This moment in national life, and this moment in the Jewish spiritual calendar, both ask deep and real bravery. What’s more, they impel us to ask ourselves and each other a few direct questions: Are we brave? Are we the “Home of the Brave”? What does bravery mean for us now?
Francis Scott Key, whose 1814 poem “Defence of Fort M’Henry” became the U.S. National Anthem, asked this question as a question: “O! say, does that star-spangled banner yet wave. O’er the land of the free, and the home of the brave?” Often we sing Key’s question as a statement – a proud, and self-congratulatory affirmation of who we like to think we are.
But Key didn’t state: he asked. The U.S. National Anthem doesn’t state: it asks. And Jewish spiritual life also doesn’t state: it asks. Their questions are open – poking and challenging, inherently unsatisfied with any simple or cursory response.
This kind of questioning is everything. Rabbi Gil Steinlauf, in his recent farewell talk as senior rabbi of Adas Israel in Washington, D.C., rightly urged his community to “question everything” – to not rest on laurels, to not let innovation or renewal become calcified, and thus, brittle.
As we approach the Fourth of July, Key’s question remains – well, key. To unthinkingly assume and proclaim that the U.S. remains the “Land of the Free and the Home of the Brave,” without open introspection, risks the very opposite. Genuine American patriotism must root not in a proud public piety, but in deep courage to ask tough questions and seek real answers boldly.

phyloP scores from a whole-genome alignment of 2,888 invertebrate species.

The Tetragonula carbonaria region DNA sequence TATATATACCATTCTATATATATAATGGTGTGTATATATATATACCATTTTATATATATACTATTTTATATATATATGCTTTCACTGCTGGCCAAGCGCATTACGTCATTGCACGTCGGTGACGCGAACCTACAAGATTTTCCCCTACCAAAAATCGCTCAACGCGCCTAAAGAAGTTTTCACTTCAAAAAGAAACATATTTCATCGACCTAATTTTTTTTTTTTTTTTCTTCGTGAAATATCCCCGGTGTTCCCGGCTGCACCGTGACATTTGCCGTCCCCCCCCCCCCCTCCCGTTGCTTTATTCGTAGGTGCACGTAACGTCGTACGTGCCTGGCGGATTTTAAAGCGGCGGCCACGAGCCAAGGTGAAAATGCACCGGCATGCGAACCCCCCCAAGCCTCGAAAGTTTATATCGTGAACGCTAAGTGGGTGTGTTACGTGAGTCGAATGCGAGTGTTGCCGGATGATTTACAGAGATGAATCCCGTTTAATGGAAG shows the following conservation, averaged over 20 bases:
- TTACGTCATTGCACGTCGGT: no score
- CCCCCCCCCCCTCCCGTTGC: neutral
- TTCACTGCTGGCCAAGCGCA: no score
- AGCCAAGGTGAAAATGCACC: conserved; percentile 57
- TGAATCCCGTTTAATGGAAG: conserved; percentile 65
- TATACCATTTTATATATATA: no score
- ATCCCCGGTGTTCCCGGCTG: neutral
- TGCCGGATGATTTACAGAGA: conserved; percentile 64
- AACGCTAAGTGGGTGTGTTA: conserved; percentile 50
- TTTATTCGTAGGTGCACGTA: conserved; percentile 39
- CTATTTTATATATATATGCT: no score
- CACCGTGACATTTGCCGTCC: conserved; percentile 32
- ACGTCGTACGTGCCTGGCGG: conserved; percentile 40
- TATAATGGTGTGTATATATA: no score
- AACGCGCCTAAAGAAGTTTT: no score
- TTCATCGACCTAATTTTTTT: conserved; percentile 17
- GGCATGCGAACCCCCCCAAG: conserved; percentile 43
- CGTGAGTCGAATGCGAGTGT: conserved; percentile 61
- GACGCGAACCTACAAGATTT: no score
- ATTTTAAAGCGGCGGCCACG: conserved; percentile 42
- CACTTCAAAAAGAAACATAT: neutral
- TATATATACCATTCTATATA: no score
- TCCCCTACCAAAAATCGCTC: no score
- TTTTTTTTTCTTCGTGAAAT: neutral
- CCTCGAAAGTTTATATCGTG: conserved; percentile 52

As in national life, so too in spiritual life. This year (2018), Fourth of July week begins with 17 Tammuz (July 1), a prelude to the High Holy Day season. Historically, 17 Tammuz commemorates the Roman breach of Jerusalem’s outer city walls in 69 C.E., en route to destroying the Temple. Tradition dates 17 Tammuz as the day Moses shattered the first tablets over the Golden Calf (Taanit 4:6). Spiritually, 17 Tammuz begins the Three Weeks of introspection before Tisha b’Av and the seven-week runway to Rosh Hashanah.
Both nationally and spiritually, this moment knocks on our outer walls. The knock portends that things can’t, shouldn’t and won’t remain as they’ve been. If we listen carefully, the knock tells us that who we are and what we hold most dear – symbolically, the Temple of our mind and heart – all are up for grabs. How will we answer this knock?
Answering this knock for real asks real bravery. It demands courage to call the knock what it really is. It prods us to ask ourselves and each other tough questions. It asks intrepid resilience to not rest on simple or cursory responses and to pulverize the Golden Calves that pose as false idols of our truest, and highest national and spiritual ideals.
Are we really the “Land of the Free and the Home of the Brave”? That depends on how deeply we ask, how fully we open to answers that may discomfort us, and how far we’re willing to go to act on our answers. Such was Francis Scott Key’s challenge in 1814, and it’s our challenge – and our duty – right now.
Originally posted at My Jewish Learning / Rabbis Without Borders.